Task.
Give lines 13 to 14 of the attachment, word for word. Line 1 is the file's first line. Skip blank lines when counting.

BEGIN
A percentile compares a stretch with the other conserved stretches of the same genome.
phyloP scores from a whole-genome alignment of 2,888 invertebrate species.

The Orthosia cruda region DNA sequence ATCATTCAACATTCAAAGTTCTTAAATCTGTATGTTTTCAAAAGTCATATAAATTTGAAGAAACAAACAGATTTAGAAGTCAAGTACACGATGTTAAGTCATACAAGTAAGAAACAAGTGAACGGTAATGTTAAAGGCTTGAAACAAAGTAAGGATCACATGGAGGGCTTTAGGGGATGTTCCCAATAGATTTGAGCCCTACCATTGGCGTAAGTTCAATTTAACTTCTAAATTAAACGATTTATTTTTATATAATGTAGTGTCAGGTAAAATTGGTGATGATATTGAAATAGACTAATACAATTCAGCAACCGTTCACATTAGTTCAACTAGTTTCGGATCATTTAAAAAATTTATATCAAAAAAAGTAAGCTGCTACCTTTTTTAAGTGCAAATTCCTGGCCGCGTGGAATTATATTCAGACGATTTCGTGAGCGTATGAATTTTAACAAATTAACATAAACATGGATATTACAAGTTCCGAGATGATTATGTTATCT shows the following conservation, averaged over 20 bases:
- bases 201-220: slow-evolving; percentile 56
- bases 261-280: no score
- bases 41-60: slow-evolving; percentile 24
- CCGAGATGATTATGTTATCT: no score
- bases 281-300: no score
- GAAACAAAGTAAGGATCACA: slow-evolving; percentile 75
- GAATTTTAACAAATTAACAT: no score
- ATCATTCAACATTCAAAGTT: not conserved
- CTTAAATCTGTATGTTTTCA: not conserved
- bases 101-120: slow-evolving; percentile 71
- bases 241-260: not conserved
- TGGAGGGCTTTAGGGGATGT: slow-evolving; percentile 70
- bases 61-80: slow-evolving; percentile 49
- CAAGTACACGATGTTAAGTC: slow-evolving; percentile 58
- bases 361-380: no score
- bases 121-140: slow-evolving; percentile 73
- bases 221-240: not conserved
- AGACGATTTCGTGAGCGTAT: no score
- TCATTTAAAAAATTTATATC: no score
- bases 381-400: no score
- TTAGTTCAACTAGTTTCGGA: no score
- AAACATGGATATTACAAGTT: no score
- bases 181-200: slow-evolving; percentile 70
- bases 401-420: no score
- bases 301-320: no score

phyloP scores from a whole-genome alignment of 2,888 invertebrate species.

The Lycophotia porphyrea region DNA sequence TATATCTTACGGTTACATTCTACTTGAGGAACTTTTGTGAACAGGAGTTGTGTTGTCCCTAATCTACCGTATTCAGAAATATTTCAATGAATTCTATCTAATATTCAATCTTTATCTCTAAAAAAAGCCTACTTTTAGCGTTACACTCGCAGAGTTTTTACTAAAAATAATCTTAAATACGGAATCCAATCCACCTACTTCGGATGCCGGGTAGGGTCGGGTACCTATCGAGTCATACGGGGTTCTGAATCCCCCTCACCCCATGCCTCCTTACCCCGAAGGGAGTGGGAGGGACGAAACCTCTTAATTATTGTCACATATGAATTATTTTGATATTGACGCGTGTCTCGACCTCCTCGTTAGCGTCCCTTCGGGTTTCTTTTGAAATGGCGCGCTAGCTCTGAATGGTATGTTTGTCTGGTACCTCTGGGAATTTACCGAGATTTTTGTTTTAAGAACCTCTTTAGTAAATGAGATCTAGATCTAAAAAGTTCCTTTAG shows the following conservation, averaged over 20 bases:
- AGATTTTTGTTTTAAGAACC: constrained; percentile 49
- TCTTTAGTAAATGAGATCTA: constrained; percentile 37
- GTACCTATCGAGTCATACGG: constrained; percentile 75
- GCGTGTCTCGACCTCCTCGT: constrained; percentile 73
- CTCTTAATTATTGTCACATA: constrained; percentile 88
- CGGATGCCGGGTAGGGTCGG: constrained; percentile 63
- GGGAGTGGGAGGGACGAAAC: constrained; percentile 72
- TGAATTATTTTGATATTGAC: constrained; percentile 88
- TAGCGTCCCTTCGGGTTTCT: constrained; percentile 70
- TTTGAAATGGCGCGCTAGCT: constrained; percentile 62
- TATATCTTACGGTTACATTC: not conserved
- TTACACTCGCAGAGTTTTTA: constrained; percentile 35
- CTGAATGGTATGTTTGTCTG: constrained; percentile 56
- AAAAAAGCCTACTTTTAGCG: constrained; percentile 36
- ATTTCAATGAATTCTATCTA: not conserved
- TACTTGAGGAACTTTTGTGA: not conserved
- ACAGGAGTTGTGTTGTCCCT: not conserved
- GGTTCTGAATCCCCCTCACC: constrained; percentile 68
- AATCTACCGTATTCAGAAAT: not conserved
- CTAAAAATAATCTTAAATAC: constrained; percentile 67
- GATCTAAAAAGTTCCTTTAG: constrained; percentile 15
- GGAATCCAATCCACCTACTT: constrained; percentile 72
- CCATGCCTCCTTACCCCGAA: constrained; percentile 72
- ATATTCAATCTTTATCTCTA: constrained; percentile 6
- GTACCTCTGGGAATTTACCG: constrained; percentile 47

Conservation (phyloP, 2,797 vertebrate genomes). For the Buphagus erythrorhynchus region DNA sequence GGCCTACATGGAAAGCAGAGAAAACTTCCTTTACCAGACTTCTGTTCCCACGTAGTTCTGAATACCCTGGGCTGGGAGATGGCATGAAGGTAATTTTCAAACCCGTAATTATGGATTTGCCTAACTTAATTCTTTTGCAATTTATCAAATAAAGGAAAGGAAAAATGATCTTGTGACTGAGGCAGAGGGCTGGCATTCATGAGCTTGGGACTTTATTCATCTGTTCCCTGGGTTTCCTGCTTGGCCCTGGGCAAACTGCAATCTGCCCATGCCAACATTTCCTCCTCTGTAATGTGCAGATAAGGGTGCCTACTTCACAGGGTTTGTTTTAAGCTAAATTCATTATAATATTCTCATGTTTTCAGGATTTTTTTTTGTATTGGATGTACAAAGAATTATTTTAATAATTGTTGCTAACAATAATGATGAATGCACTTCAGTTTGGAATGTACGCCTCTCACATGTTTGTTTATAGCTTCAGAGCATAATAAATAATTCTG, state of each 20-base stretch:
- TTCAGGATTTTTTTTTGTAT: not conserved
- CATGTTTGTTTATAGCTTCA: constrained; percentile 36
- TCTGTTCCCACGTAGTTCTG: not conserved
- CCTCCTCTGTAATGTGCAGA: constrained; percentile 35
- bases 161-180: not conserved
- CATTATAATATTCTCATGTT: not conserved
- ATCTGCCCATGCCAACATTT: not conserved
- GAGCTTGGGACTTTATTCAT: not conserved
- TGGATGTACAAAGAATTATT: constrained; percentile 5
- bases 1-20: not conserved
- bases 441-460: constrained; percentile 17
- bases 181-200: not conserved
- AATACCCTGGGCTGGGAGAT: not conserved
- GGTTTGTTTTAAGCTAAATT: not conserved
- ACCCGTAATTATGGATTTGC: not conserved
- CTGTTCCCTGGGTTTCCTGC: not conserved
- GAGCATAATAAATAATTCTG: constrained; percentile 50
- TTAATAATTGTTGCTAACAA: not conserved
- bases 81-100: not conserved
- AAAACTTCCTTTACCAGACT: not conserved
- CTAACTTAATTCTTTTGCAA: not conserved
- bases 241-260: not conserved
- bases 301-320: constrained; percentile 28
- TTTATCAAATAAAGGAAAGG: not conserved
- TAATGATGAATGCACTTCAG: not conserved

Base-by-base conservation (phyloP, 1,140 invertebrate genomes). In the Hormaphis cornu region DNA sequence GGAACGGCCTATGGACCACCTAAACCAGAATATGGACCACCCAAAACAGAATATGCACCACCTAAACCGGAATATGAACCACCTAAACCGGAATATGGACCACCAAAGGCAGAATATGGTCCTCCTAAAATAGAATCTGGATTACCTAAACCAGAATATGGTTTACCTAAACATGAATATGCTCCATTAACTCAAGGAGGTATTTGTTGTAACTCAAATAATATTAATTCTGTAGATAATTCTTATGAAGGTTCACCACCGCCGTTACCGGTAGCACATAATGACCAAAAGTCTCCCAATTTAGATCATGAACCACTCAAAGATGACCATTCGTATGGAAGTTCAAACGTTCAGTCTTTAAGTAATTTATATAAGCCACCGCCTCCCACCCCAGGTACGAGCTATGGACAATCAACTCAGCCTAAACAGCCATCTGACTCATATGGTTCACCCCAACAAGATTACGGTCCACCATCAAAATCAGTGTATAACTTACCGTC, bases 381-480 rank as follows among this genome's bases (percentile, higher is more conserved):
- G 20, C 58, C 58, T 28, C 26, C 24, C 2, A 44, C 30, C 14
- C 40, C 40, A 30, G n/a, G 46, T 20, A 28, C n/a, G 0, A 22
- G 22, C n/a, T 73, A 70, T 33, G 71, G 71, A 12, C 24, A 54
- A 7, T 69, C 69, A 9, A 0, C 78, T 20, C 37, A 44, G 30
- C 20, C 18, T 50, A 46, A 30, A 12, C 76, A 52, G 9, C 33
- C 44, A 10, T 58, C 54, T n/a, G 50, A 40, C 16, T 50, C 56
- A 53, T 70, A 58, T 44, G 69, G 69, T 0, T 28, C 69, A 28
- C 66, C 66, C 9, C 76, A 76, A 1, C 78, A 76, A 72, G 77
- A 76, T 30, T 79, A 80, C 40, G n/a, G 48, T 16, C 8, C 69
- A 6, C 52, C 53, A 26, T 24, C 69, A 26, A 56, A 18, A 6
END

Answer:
- bases 101-120: slow-evolving; percentile 71
- bases 241-260: not conserved